Washington – Reacting to the horror of the mass slaying in Las Vegas late Sunday, and led by Connecticut’s lawmakers, there’s a new push in Congress to reintroduce gun control bills that failed in the past.
The fate of those bills is uncertain, but gun control advocates had an unexpected victory on Tuesday.
House Republicans put off a vote – indefinitely – on a bill that was to be considered this week that would have removed restrictions on the sale of gun silencers.
The silencer bill is “not scheduled right now. I don’t know when it will be scheduled,” said House Speaker Paul Ryan, R-Wis.
The fate of another bill promoted by the National Rifle Association, the “Concealed Carry Reciprocity Act” that would allow those with permits in one state carry their firearm into another state, is also in doubt – at least in the short term.
Congressional Republicans said bills that would increase federal regulations on firearms are also off the table for now.
But gun control advocates see an opening.
Sen. Chris Murphy, D-Conn., plans to introduce a bill that would broaden FBI background checks of gun purchasers. The details of that bill, which Murphy said will be similar to previous versions that failed in Congress, including one considered just months after the mass murder at Sandy Hook elementary school in December of 2012, are not finalized. That’s because Murphy is seeking GOP support for the legislation.
“I do think that Republicans are starting to realize the downside of being on the wrong side of this issue,” Murphy said.
Sen. Richard Blumenthal, D-Conn., said he plans to soon reintroduce a bill that would ban “high-capacity” magazines.
And Sen. Dianne Feinstein, D-Calif., plans to resuscitate a federal ban on certain assault weapons and “bump stock” devices that enable a shooter to rapidly fire off rounds without converting a rifle to a fully automatic weapon. Authorities say there’s evidence Las Vegas shooter Stephen Paddock modified at least one of his rifles with a “bump stock” device, which is now legal. Weapons owned by Paddock were still being examined by authorities to see if they were capable of automatic fire.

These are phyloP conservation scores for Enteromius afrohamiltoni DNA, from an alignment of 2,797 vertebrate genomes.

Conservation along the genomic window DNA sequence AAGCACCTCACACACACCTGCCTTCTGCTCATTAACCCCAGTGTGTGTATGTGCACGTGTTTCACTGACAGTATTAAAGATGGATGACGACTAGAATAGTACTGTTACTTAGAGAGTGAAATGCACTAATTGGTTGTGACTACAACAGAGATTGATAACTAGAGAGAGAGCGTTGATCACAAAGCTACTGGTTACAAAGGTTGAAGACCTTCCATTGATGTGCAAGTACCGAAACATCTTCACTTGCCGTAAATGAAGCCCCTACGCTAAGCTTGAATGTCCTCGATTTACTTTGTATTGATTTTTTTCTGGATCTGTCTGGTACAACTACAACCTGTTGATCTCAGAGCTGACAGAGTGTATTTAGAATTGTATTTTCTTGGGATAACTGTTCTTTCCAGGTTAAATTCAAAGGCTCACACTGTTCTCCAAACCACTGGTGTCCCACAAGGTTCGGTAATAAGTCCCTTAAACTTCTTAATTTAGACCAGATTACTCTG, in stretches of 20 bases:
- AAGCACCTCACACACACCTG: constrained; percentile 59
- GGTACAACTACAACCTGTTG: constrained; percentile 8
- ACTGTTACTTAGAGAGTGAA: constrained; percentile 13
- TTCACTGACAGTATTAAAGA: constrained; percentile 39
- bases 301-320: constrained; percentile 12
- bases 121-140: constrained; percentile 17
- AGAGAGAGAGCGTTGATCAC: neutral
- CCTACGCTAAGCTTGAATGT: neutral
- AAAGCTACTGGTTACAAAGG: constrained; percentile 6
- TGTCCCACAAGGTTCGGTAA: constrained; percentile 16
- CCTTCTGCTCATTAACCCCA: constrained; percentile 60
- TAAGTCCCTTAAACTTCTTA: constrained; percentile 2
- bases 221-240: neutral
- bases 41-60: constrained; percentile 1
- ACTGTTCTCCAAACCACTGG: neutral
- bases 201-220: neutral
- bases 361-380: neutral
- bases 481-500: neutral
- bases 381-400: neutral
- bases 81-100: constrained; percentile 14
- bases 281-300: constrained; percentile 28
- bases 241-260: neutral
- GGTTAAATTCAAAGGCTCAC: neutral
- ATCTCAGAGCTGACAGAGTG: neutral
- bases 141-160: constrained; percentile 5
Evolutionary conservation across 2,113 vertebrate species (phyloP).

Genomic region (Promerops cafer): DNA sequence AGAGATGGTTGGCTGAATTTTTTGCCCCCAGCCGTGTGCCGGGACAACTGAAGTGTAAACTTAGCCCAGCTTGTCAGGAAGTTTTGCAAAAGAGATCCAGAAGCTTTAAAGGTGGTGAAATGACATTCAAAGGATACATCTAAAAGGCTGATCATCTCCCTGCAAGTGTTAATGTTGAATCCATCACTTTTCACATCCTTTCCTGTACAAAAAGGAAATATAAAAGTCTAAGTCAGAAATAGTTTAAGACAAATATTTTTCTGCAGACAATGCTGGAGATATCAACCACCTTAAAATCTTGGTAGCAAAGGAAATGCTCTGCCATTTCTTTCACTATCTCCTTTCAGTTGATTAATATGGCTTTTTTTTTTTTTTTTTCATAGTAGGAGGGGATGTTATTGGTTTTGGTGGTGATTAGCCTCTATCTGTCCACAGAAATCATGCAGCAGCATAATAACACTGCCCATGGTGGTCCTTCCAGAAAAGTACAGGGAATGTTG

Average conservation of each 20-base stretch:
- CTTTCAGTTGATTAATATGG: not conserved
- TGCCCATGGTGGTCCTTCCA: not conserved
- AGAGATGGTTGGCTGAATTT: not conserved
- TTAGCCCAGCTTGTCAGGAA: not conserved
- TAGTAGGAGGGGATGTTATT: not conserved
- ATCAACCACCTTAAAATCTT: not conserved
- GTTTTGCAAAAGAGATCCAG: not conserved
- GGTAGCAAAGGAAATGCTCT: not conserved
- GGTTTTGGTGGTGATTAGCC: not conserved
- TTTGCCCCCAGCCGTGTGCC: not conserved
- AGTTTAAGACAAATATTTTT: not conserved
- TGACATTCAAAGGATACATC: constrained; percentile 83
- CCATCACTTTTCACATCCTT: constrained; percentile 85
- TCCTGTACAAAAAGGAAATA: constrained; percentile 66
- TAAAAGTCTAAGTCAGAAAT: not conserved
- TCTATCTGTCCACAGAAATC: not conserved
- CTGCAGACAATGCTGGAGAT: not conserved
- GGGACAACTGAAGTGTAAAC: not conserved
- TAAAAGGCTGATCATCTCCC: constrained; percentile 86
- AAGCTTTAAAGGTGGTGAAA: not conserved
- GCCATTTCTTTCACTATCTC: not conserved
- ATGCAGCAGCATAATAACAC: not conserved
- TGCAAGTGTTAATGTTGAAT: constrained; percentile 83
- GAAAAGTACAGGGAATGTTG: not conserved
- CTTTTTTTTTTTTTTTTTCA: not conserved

There’s no guarantee the legislation will be considered, much less approved by the Senate.
But Blumenthal said the attack that left at least 59 dead and more than 500 wounded has led to “a growing sentiment” that Congress should act on gun safety issues.
He said he felt that sentiment in the Senate gym Tuesday morning, as Republican colleagues saw photos and videos of the slaughter on the facility’s television sets.
“There’s a sense that enough is enough,” he said.
Both Murphy and Blumenthal held a press conference Tuesday with a few Senate Democratic gun control advocates to try to drive support for a new push for congressional action on gun laws.
“This epidemic of gun violence is uniquely American,” Murphy said.
He said Congress’ failure to act on gun control is “a quiet endorsement of these continued killings.”
The NRA has been silent since the massacre in Las Vegas.
The NRA’s website, Twitter feed and Facebook page — all of which are typically updated frequently throughout the day — posted no new content.
While legislation that would weaken federal gun laws has stalled, Murphy said “the (gun) industry expects to get something” from the Republican-controlled House and Senate.
“There’s no doubt we are playing defense,” he said.
But to Blumenthal, “the nation reached a tipping point” after the Las Vegas shooting.
The bloody attack on attendees of a country music festival appears to have left the White House hesitant as to how to respond.
President Donald Trump, who plans to visit Las Vegas on Wednesday, told reporters on Tuesday, “We’ll be talking about gun laws as time goes by.”
But it’s unclear whether Trump will support efforts to tighten – or loosen—federal gun laws.
On Tuesday, several Republicans said now is not the time to debate gun control.
“I just think politicizing this terrible tragedy is beyond disgusting, and we ought to wait a respectful period of time, out of respect for people who lost their lives or were injured, before we get into the push and shove of politics around here,” said Senate Majority Whip John Cornyn, R-Texas.
In a fiery op-ed published by the Washington Post, Rep. Jim Himes, D-4th District, dismissed criticism that gun control advocates are trying to score political points from a tragedy.
“They will tell you it’s ‘too soon’ to discuss policy in the aftermath of this shooting,” Himes said. “That it dishonors the dead to “politicize” the tragedy. They will insist, instead, on meaningless moments of silence designed to look compassionate and hide our inaction. Malarkey.”